How to Read Literature Critically

by eNotes

How to Read Literature Critically in 6 Easy Steps

How to Read Literature Critically

Introduction

Even if you’re taking your very first literature class, it’s easy to read critically if you follow our 6-step method. But before you get started, always keep this in mind: reading critically doesn’t mean tearing a work of literature apart. Instead, it means understanding what the author has written and evaluating the success of the work as a whole.

1) Figurative language. As you are reading, make note of expressive language such as similes, metaphors, and personification. Then consider why the author employs these devices. Here’s a brief definition of each term and an example:

Simile. A simile is a comparison of two terms and frequently uses the words like or as. For example, in John Steinbeck’s short story “The Chrysanthemums,” he writes of the character Eliza: “She crouched low like a fawning dog.” The image gives the reader a clear indication of Eliza’s state of mind as she reaches out to the peddler for acceptance. Literary works are replete with similes, so being aware of their presence and possible meanings will aid your critical analysis.

Metaphor. A metaphor is a comparison of two seemingly unrelated subjects. In Toni Morrison’s novel Beloved, her character Paul D.’s pain is expressed in a metaphor: “He would keep his heart where it belonged: in that tobacco tin buried in his chest where his red heart used to be.” Metaphors are used to give language color and depth and to impact the reader’s senses.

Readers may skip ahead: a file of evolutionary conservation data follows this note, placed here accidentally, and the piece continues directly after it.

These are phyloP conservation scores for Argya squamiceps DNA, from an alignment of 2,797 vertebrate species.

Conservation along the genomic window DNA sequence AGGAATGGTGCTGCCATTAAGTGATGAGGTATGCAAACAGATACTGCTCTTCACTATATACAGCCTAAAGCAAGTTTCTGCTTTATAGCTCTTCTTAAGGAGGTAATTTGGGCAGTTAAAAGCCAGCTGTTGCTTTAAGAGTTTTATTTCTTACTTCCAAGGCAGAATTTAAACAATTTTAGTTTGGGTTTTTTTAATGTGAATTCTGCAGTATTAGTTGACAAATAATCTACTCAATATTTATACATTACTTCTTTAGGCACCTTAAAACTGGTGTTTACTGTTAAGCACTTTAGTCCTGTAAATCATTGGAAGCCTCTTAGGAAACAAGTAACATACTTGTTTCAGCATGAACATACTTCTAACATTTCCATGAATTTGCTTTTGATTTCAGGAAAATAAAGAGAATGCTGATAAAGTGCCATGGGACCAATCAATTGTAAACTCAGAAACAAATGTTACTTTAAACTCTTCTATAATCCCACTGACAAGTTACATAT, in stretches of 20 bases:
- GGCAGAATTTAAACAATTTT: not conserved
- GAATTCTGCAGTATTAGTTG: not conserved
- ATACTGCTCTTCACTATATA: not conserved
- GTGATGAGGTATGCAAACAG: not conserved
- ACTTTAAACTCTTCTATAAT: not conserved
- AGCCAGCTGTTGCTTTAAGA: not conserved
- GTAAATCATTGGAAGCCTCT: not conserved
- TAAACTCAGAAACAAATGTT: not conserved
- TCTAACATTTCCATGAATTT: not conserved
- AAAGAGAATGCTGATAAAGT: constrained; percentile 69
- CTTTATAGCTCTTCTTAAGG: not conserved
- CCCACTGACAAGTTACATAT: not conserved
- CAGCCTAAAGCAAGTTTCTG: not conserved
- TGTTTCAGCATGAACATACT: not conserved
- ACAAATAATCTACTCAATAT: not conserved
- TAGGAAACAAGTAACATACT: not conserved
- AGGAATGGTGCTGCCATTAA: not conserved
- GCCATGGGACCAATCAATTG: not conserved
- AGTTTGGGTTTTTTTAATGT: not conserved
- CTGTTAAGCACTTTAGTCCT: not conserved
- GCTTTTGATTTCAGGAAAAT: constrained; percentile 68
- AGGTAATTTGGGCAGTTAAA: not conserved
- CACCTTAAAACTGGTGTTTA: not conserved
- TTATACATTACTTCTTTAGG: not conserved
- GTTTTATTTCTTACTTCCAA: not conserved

Personification. Personification is the granting of human traits to objects or animals. When Nick in Fitzgerald’s The Great Gatsby describes the trees in his hometown as “friendly,” he is giving human qualities to an object that obviously cannot “feel” anything, friendly or otherwise. But for the reader, personification provides yet another way to understand the author’s intent.

2) Structure. Many times an author opts to tell a story out of chronological sequence, perhaps with flashbacks or integrated tales. Faulkner does this in his short story “A Rose for Emily.” The purpose of the nonlinear structure is for the reader to understand, in retrospect, how prior events led to the discovery of Emily’s dark secret and how the town’s complicity contributed to her death. Amy Tan’s novel The Joy Luck Club uses flashback and multiple voices in the narrative to create a new perspective on immigration.

3) Influence. For every writer, some other author’s work appeals to him or her on some level, whether it is in the lessons learned, the style used, or the conclusions reached. Try to discover who has influenced the author of the work you are studying. Herman Melville dedicated his novel Moby Dick to fellow writer Nathaniel Hawthorne. Although the two men have a markedly different style, Melville so admired Hawthorne that he wrote to the elder author: “I feel that the Godhead is broken up like the bread at the Supper, and that we are the pieces.” If you can trace an influence like this one, your critical approach will be more nuanced.